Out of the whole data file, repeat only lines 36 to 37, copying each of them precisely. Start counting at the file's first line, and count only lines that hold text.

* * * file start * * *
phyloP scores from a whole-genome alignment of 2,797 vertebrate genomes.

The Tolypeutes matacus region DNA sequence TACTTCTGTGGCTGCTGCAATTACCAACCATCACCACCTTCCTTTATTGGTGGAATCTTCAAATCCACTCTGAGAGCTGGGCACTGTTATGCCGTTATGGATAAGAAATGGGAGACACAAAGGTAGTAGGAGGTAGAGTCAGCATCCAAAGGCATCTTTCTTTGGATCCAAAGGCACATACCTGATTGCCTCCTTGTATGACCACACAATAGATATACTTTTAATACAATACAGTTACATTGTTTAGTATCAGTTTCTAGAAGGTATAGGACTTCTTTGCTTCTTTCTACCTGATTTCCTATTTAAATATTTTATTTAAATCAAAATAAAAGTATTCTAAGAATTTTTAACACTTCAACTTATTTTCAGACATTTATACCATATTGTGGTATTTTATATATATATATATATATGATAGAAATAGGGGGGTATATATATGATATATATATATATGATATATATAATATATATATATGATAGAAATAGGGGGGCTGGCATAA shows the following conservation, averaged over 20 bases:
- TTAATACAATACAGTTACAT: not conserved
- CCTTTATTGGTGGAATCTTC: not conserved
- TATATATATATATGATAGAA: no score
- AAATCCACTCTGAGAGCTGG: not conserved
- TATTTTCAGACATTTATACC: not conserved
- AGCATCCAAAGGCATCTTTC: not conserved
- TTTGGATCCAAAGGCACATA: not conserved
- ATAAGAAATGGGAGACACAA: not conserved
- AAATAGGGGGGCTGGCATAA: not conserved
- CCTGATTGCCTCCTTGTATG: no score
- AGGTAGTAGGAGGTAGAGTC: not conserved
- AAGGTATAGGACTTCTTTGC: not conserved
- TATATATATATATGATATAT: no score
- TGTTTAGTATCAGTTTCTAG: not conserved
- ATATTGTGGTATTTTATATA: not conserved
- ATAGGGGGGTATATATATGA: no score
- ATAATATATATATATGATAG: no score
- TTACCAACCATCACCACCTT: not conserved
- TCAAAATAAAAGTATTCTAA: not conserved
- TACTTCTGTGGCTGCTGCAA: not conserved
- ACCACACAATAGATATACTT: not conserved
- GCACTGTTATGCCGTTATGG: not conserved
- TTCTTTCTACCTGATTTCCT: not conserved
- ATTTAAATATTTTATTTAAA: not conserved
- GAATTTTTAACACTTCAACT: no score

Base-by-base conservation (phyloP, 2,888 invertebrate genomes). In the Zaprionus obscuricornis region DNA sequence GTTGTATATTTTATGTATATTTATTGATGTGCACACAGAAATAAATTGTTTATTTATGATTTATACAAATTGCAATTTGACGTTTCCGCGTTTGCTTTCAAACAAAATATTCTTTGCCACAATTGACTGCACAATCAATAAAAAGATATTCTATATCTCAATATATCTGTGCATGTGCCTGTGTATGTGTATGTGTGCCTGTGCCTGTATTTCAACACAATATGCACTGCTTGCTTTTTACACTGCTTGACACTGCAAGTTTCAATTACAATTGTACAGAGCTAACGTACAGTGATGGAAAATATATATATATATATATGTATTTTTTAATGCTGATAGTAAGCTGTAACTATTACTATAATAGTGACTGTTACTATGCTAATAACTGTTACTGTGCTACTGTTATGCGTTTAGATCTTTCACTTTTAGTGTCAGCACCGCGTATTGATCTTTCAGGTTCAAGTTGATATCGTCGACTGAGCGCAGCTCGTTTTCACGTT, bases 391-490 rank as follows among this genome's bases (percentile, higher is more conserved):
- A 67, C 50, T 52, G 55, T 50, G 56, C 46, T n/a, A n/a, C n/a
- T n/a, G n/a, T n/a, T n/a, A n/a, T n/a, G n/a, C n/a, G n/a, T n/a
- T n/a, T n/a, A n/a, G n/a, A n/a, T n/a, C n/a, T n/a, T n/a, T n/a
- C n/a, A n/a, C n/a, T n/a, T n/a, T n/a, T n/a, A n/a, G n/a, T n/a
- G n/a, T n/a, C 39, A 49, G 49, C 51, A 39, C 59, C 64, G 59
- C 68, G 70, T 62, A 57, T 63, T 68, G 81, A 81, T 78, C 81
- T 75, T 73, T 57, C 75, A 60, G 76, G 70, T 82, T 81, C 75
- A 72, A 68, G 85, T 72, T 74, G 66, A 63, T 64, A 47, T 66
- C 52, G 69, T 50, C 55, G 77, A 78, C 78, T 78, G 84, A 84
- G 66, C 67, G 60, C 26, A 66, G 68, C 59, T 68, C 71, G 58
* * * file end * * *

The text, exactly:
- A 72, A 68, G 85, T 72, T 74, G 66, A 63, T 64, A 47, T 66
- C 52, G 69, T 50, C 55, G 77, A 78, C 78, T 78, G 84, A 84